For serious numerical work, that’s still the tool used very frequently. Because it works. BLAS/LAPACK are proof of the value of not fucking around greatly with tooling once you have something that works well enough.

                          What apps are you talking about? My file manager? My virtualization platform? My terminal emulator? My Office suite? My music player? My video editor? My games?

                          Google apps and Dropbox would be the obvious counterexample to you here.

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                      This magical market segment of “Man, I really want to run heavily compilers and numerical codes in the browser” doesn’t really exist.

                      I want to make games and run them in the web, so that people don’t need to download them and they run on all devices.

                      I also want to use the browser for genetic programming.

                      For both of these endeavors I am bottlenecked by the JS memory model, so I would prefer to use something like Rust.

                      Do I not exist?

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                        For both of these endeavors I am bottlenecked by the JS memory model, so I would prefer to use something like Rust.

                        How? How exactly are you bottlenecked?

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                          If you want to make games that run at 60fps, uncontrollable stop the world garbage collection is far from ideal and introduces hiccups.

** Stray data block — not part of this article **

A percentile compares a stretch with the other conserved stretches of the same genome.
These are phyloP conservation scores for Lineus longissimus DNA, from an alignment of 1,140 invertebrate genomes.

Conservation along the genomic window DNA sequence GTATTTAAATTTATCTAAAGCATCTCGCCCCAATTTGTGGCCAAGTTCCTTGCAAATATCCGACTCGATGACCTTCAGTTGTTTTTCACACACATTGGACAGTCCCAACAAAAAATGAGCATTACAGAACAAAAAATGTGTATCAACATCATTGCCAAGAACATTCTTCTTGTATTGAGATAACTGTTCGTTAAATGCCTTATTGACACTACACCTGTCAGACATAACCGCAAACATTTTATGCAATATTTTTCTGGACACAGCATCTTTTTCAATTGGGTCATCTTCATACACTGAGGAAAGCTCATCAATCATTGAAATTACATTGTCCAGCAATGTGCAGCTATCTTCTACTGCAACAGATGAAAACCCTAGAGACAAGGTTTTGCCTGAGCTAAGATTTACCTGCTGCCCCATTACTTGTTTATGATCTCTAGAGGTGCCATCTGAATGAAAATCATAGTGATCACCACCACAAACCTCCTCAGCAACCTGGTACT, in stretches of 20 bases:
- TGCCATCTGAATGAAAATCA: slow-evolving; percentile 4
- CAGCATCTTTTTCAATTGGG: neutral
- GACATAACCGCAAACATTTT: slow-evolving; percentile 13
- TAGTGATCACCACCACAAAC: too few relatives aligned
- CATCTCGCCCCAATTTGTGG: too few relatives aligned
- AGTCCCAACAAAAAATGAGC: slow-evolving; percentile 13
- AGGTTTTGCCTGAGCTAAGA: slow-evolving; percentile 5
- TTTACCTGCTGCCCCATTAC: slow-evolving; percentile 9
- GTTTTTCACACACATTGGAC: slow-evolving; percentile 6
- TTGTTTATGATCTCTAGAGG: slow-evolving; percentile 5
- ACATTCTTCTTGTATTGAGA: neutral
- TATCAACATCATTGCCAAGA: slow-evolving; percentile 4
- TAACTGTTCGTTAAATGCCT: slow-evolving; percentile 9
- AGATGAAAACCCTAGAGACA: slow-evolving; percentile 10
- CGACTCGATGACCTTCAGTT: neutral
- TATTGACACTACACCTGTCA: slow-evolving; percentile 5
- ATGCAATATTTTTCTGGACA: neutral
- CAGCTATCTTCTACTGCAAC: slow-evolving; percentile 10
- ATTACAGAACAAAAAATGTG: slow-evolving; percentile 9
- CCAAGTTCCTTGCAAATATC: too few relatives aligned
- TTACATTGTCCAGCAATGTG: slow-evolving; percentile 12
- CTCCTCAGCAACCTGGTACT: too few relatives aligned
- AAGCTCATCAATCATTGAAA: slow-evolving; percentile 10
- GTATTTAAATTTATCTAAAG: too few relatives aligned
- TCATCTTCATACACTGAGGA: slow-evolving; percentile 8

Even if you avoid all allocation at runtime I would still like more control over how my memory is managed.

                          As for genetic programming, the more cycles you can squeeze out of your code, the better the result you can produce. You can only optimize your JavaScript so far. I want more cycles.

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                            It is entirely possible to write arena allocators in JS, even going so far as to supporting malloc-style tricks using TypedArrays if you really want to go there.

                            In the GP case, you probably should be using real iron once you’ve settled on a proof-of-concept.

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                              […] if you really want to go there.

                              Who wants to actually go there? After some point, you should stop adding hacks to a system, and just create a new system. I see WebAssembly as a response to the overwhelming amount of things being forced onto/into JavaScript.

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                                In the GP case, you probably should be using real iron once you’ve settled on a proof-of-concept.

                                I’d have said that a while back. These days I wouldn’t because of all the good demos of tech that are usable as a web application without installing anything. A GP demo that took no upfront investment might convince some people to dig deeper into it. It might need to be a web application for a lot of them these days. That means it also needs to be fast given more CPU = better results. Stuff like that might justify a faster web solution.

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                          Thanks for that. I have to admit I’d not seen this coming. I thought WASM would simply be a vehicle for other application types we otherwise wouldn’t have seen to come to the browser, not an excuse to throw out the entire web ecosystem and replace it with native compiled everything.

                          Do you actually think people will throw out the baby with the bathwater like this? I’d bet there’d be some sincere resistance across the board if they tried.